Furthest Right

Alien: Covenant (2017)

Imagine a movie that embodies everything hateful about Millennials, and you have Alien: Covenant. It takes an established series and tries to keep it alive with “big concept” buzzword-heavy screenwriting and a cast of people who embody the new America.

That is to say, characters in this film come straight from the workshop method, a method of generative writing using the committee mentality, or literature-by-Crowdism as we might call it. Officially, the workshop method means group critique:

Courses in the Iowa Summer Writing Festival are primarily based on the workshop method, a studio learning environment where the primary text is your own creative work. Many workshops will also include examination of exemplary published work.

The workshop is a dynamic community that reads, and responds to, what’s brought to it. We approach each work-in-progress on its own terms, in a spirit of critical appreciation for that work’s own intentions. We’re on its side. In workshops devoted to critiquing work, your writing will be read and discussed by your fellow writers, giving you the benefit of a careful, supportive readership. You are expected to give the same considered feedback to others on their work.

In reality, it means using a small focus group like a committee, and writing in a way such that all of them can have input and can easily understand what is going on in a setting distant from reality much as a laboratory or computer simulation is.

What they do not tell you is that the workshop method is based on egalitarianism. You assume that all characters are the same inside, and are defined by their reaction to their external circumstances. They react in the way you would expect universal, idealized, abstract, and generic human beings to do.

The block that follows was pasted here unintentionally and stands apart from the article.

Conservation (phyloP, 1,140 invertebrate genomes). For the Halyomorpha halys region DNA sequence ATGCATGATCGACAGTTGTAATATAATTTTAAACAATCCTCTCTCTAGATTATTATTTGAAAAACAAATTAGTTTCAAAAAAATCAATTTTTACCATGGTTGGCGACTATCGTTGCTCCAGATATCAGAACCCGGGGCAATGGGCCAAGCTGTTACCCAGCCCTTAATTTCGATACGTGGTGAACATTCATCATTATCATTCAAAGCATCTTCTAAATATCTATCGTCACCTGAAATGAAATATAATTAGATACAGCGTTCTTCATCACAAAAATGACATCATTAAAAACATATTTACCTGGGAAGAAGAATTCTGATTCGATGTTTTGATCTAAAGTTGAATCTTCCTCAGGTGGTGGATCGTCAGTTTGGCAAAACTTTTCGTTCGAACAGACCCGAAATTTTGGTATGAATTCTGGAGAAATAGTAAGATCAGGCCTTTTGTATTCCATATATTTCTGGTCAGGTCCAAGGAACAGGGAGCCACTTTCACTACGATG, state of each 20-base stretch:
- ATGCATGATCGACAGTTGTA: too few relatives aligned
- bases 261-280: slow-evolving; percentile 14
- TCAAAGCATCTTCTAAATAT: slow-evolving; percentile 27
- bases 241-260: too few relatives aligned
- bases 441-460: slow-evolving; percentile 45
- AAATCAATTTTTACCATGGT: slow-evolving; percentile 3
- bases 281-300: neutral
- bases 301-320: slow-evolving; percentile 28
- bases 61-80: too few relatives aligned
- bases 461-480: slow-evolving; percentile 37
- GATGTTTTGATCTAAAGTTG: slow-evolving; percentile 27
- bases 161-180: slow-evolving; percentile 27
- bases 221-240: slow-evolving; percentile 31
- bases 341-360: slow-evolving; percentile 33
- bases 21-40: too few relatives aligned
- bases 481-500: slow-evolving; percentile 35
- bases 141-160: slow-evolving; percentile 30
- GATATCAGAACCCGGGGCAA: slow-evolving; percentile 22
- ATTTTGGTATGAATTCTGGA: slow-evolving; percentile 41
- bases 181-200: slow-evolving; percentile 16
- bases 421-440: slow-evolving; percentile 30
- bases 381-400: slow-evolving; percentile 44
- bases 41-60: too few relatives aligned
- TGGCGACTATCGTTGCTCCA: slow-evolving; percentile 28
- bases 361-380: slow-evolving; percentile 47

That means that no character ever develops, or learns anything inside. They have tropes, or common behaviors, but these are signals to the reader, not an expression of human beings. Naturally, it requires extreme, bizarre, symbolic, or otherwise vivid but dimensionless settings to make these characters act, so workshop stories focus on either gritty realism or big concept scenarios.

In this, every character must represent a basic tendency in any scene. Is the space ship crashing? One character must become pro-crash, disguised as advocacy for crash landing. Another must suggest reversing the trajectory. Yet another must have an emotional breakdown.

Owing to the fact that these characters are interchangeable since they are invariant under the skin and tropes, there is no consistency, so the character panicking in one scene is lucid, clear-headed, and rational in the next. That is, except for the Strong Female Lead (SFL) who is expected to be a voice of quiet reason until it is time for her to burst out in action, sort of like Ripley did in the original films (only two of which were any good).

One wonders if Ridley Scott made those great films by accident, or has simply become senile in his old age, sort of like George Lucas. He seems to no longer recall what made those films great stories, and that great stories with great characters drive every genre, including science fiction. Too many confuse great science fiction with great CGI and cool space ships, and while this has the latter, it does nothing for this lead pancake of a script.

Maybe the actors are good, but who can tell? Their characters are one-dimensional stereotypes grafted onto generic Millennials, good at following procedure and inventing justifications, but unable to think their way out of a wet paper bag. Maybe that is the meta-point the movie makes: the real alien is within us, and it has made us clueless, because people who spend too much time deferring to society, crowd opinion, and employee handbooks become lobotomized moral dwarfs with no knowledge of the world beyond their little human bubble.

Someone assembled the script from concepts comprised of contrasting buzzwords twisted into a seemingly large idea, and then sewed these together with action like a Disney ride, where characters move between places and react to them until we see enough to make the plot seem to hold together. Like the newer Dr. Who series, it wows us with the far out but never mates plot to content the way the best of (but not all of) Black Mirror did.

You may find it impossible to watch the whole thing; no one would blame you for bailing halfway through as the uselessness of these people, the inconsistency and pointlessness of the plot, and the slow action make this film utterly without enjoyment. Sci-fi needs better champions, and the Alien franchise needs better scriptwriting.

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